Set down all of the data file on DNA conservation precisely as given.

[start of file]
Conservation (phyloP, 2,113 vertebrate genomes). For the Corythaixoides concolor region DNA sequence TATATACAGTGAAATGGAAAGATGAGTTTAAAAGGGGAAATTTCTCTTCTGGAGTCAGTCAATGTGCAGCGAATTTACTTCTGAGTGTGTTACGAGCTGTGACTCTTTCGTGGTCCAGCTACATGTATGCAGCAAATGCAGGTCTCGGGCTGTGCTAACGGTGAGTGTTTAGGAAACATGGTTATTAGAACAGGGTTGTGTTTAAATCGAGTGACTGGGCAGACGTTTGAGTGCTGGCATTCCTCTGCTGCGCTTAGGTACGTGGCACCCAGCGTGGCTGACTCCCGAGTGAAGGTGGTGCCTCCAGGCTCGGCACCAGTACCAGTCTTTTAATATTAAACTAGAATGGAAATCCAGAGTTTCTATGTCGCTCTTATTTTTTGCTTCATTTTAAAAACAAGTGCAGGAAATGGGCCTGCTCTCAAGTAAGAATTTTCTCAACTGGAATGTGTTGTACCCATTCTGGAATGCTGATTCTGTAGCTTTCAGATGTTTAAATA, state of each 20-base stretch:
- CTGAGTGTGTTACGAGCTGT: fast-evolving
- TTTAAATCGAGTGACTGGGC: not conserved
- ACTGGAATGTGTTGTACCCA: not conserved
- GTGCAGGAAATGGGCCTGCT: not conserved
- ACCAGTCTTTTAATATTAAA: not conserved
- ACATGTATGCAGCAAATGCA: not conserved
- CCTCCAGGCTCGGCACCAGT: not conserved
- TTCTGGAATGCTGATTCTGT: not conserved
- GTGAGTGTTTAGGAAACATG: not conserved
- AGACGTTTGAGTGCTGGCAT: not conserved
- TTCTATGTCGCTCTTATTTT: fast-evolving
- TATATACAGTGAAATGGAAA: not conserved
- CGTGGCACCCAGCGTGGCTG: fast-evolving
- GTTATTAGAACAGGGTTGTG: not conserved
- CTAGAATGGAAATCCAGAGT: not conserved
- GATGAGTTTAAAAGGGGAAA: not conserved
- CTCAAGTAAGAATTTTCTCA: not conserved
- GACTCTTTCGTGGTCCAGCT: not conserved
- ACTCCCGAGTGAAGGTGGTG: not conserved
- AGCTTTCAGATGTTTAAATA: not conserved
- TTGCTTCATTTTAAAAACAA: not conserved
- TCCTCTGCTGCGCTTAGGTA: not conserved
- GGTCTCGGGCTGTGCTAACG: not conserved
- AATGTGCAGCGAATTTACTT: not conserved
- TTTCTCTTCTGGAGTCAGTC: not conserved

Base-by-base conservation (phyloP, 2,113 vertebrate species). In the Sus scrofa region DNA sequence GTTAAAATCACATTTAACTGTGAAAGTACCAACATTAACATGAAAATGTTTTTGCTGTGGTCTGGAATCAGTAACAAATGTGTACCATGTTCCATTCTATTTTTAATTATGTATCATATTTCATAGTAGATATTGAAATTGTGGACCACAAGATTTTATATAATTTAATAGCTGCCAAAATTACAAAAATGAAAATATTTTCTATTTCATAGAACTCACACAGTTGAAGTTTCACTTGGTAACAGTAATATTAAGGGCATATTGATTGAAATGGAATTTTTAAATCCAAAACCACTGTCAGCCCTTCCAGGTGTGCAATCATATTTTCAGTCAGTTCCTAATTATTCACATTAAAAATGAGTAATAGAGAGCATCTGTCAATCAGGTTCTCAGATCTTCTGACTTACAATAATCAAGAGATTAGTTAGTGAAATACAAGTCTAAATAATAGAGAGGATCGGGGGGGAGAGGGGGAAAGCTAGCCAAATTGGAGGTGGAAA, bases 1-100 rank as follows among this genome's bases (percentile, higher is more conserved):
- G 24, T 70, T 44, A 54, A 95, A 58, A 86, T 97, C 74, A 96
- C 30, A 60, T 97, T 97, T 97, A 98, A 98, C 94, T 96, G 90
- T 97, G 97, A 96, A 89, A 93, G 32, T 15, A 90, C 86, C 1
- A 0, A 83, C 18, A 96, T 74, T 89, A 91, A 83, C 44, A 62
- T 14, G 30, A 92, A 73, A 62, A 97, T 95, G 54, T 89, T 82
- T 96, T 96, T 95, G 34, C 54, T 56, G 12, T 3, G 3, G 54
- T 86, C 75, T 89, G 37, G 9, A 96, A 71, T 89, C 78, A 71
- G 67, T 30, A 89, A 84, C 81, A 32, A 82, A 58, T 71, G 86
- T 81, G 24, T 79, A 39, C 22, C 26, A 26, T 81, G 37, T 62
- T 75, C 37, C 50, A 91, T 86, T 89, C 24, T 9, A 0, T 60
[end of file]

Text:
Conservation (phyloP, 2,113 vertebrate genomes). For the Corythaixoides concolor region DNA sequence TATATACAGTGAAATGGAAAGATGAGTTTAAAAGGGGAAATTTCTCTTCTGGAGTCAGTCAATGTGCAGCGAATTTACTTCTGAGTGTGTTACGAGCTGTGACTCTTTCGTGGTCCAGCTACATGTATGCAGCAAATGCAGGTCTCGGGCTGTGCTAACGGTGAGTGTTTAGGAAACATGGTTATTAGAACAGGGTTGTGTTTAAATCGAGTGACTGGGCAGACGTTTGAGTGCTGGCATTCCTCTGCTGCGCTTAGGTACGTGGCACCCAGCGTGGCTGACTCCCGAGTGAAGGTGGTGCCTCCAGGCTCGGCACCAGTACCAGTCTTTTAATATTAAACTAGAATGGAAATCCAGAGTTTCTATGTCGCTCTTATTTTTTGCTTCATTTTAAAAACAAGTGCAGGAAATGGGCCTGCTCTCAAGTAAGAATTTTCTCAACTGGAATGTGTTGTACCCATTCTGGAATGCTGATTCTGTAGCTTTCAGATGTTTAAATA, state of each 20-base stretch:
- CTGAGTGTGTTACGAGCTGT: fast-evolving
- TTTAAATCGAGTGACTGGGC: not conserved
- ACTGGAATGTGTTGTACCCA: not conserved
- GTGCAGGAAATGGGCCTGCT: not conserved
- ACCAGTCTTTTAATATTAAA: not conserved
- ACATGTATGCAGCAAATGCA: not conserved
- CCTCCAGGCTCGGCACCAGT: not conserved
- TTCTGGAATGCTGATTCTGT: not conserved
- GTGAGTGTTTAGGAAACATG: not conserved
- AGACGTTTGAGTGCTGGCAT: not conserved
- TTCTATGTCGCTCTTATTTT: fast-evolving
- TATATACAGTGAAATGGAAA: not conserved
- CGTGGCACCCAGCGTGGCTG: fast-evolving
- GTTATTAGAACAGGGTTGTG: not conserved
- CTAGAATGGAAATCCAGAGT: not conserved
- GATGAGTTTAAAAGGGGAAA: not conserved
- CTCAAGTAAGAATTTTCTCA: not conserved
- GACTCTTTCGTGGTCCAGCT: not conserved
- ACTCCCGAGTGAAGGTGGTG: not conserved
- AGCTTTCAGATGTTTAAATA: not conserved
- TTGCTTCATTTTAAAAACAA: not conserved
- TCCTCTGCTGCGCTTAGGTA: not conserved
- GGTCTCGGGCTGTGCTAACG: not conserved
- AATGTGCAGCGAATTTACTT: not conserved
- TTTCTCTTCTGGAGTCAGTC: not conserved

Base-by-base conservation (phyloP, 2,113 vertebrate species). In the Sus scrofa region DNA sequence GTTAAAATCACATTTAACTGTGAAAGTACCAACATTAACATGAAAATGTTTTTGCTGTGGTCTGGAATCAGTAACAAATGTGTACCATGTTCCATTCTATTTTTAATTATGTATCATATTTCATAGTAGATATTGAAATTGTGGACCACAAGATTTTATATAATTTAATAGCTGCCAAAATTACAAAAATGAAAATATTTTCTATTTCATAGAACTCACACAGTTGAAGTTTCACTTGGTAACAGTAATATTAAGGGCATATTGATTGAAATGGAATTTTTAAATCCAAAACCACTGTCAGCCCTTCCAGGTGTGCAATCATATTTTCAGTCAGTTCCTAATTATTCACATTAAAAATGAGTAATAGAGAGCATCTGTCAATCAGGTTCTCAGATCTTCTGACTTACAATAATCAAGAGATTAGTTAGTGAAATACAAGTCTAAATAATAGAGAGGATCGGGGGGGAGAGGGGGAAAGCTAGCCAAATTGGAGGTGGAAA, bases 1-100 rank as follows among this genome's bases (percentile, higher is more conserved):
- G 24, T 70, T 44, A 54, A 95, A 58, A 86, T 97, C 74, A 96
- C 30, A 60, T 97, T 97, T 97, A 98, A 98, C 94, T 96, G 90
- T 97, G 97, A 96, A 89, A 93, G 32, T 15, A 90, C 86, C 1
- A 0, A 83, C 18, A 96, T 74, T 89, A 91, A 83, C 44, A 62
- T 14, G 30, A 92, A 73, A 62, A 97, T 95, G 54, T 89, T 82
- T 96, T 96, T 95, G 34, C 54, T 56, G 12, T 3, G 3, G 54
- T 86, C 75, T 89, G 37, G 9, A 96, A 71, T 89, C 78, A 71
- G 67, T 30, A 89, A 84, C 81, A 32, A 82, A 58, T 71, G 86
- T 81, G 24, T 79, A 39, C 22, C 26, A 26, T 81, G 37, T 62
- T 75, C 37, C 50, A 91, T 86, T 89, C 24, T 9, A 0, T 60